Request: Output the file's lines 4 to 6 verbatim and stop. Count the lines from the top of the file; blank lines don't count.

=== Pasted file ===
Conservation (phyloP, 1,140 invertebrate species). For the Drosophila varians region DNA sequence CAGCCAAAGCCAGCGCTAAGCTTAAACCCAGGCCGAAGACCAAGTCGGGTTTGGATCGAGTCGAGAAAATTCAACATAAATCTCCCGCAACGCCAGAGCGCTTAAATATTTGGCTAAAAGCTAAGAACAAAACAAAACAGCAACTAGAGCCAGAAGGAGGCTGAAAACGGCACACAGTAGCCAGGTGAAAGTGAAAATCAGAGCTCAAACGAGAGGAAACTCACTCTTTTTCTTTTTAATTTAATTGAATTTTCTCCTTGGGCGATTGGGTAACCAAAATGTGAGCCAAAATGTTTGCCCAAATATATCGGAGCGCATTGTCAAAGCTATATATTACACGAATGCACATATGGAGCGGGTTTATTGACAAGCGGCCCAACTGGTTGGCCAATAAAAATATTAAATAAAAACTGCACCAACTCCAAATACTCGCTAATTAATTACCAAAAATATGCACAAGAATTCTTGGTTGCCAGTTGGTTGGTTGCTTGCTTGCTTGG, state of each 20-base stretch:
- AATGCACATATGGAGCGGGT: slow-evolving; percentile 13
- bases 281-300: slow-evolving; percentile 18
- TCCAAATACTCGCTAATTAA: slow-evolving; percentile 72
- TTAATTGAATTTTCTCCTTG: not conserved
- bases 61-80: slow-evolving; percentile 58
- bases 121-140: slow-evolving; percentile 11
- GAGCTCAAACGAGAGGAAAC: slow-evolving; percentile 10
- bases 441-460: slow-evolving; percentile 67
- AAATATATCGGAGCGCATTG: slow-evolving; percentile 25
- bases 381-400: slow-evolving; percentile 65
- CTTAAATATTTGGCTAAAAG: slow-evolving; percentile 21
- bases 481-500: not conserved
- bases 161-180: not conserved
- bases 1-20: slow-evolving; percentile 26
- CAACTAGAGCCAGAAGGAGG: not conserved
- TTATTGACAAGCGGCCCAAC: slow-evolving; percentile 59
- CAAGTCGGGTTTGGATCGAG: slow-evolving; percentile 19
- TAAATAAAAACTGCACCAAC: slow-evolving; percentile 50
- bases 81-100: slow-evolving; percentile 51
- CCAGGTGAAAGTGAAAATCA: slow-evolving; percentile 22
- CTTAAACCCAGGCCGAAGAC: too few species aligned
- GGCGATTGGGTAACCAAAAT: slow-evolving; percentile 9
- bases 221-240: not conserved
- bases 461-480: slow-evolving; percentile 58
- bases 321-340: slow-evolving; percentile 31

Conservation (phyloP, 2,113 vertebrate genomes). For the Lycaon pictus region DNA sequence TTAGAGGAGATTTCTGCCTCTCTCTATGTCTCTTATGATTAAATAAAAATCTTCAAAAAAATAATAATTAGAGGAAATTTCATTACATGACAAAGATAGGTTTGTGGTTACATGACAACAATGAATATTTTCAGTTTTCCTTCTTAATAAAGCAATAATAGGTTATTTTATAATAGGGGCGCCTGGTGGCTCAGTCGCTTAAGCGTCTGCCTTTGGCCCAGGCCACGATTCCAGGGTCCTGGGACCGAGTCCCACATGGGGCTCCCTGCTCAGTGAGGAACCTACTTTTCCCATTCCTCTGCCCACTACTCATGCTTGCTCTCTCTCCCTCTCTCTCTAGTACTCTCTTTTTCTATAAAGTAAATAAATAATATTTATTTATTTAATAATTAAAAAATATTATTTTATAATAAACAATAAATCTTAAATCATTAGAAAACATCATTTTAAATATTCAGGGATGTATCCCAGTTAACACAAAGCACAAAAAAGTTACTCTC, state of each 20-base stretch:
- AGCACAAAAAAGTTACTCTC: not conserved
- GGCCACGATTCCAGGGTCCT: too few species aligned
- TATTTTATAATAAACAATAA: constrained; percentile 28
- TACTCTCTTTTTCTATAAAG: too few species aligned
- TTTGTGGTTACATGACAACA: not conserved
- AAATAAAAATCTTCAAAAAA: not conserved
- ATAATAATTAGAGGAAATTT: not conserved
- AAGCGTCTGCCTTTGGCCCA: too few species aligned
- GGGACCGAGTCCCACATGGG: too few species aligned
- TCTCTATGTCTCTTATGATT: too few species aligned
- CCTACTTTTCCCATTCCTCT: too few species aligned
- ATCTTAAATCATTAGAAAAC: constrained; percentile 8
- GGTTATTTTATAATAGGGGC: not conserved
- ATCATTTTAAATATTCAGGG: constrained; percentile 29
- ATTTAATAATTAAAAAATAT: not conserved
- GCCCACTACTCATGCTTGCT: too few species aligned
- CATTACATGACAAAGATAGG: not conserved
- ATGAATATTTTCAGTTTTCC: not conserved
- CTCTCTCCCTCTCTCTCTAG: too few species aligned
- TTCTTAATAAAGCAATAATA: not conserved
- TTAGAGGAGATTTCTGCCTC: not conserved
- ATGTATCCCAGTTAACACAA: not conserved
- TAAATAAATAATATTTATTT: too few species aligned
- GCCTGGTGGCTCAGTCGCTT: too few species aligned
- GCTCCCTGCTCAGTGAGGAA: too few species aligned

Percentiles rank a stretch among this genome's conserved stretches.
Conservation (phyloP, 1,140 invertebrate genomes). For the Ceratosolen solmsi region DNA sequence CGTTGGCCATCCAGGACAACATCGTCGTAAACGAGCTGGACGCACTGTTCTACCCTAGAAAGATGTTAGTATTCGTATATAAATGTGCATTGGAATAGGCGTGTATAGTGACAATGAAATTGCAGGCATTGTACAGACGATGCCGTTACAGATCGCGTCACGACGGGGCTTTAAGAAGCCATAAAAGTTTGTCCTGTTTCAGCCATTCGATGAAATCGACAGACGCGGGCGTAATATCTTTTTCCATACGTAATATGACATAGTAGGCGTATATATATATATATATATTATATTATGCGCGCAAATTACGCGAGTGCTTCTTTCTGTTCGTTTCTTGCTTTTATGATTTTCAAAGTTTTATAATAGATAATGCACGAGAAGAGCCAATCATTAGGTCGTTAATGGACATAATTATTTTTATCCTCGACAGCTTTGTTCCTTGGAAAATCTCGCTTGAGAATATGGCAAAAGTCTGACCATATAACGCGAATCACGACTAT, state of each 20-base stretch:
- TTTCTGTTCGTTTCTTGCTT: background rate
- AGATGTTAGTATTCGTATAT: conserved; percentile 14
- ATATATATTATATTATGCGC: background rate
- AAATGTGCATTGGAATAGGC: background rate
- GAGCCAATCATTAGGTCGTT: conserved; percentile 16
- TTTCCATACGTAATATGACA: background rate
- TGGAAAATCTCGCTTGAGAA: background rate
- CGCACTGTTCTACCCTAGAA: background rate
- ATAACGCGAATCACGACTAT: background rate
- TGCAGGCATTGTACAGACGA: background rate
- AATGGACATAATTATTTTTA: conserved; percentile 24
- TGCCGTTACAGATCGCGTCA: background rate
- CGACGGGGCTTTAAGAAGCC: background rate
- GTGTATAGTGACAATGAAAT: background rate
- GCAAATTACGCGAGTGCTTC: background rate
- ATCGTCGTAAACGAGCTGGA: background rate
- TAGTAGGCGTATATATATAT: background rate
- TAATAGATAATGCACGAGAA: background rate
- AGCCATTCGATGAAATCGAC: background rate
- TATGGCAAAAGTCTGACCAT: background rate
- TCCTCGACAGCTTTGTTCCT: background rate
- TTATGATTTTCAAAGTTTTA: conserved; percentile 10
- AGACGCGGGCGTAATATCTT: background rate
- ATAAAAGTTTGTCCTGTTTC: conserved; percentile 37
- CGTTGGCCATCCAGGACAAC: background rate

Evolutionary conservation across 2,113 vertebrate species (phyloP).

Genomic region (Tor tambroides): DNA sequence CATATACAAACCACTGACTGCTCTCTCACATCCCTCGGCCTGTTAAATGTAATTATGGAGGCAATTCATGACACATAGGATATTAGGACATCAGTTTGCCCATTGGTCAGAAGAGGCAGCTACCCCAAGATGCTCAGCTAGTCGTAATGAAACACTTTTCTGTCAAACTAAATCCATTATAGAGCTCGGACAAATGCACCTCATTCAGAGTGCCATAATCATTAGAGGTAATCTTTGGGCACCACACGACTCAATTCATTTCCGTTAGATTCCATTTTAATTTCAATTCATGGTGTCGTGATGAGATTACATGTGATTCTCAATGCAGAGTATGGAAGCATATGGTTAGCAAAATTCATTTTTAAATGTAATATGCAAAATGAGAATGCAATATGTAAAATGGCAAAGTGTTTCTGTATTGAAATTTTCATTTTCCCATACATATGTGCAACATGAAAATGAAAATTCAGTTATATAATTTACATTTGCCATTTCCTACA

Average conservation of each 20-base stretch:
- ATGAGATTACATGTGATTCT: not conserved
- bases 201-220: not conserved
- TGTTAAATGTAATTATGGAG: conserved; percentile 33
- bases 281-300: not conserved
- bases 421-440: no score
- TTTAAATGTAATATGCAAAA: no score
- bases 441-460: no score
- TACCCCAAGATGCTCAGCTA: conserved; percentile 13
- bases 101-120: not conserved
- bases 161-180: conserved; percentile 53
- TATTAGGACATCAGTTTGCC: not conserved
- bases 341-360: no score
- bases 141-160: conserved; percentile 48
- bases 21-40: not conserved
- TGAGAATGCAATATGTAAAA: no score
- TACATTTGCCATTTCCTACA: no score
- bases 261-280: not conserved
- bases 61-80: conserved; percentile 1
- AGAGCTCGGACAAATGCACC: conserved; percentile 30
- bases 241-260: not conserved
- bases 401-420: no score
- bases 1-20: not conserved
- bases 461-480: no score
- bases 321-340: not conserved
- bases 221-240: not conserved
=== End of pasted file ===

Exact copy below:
- TCCAAATACTCGCTAATTAA: slow-evolving; percentile 72
- TTAATTGAATTTTCTCCTTG: not conserved
- bases 61-80: slow-evolving; percentile 58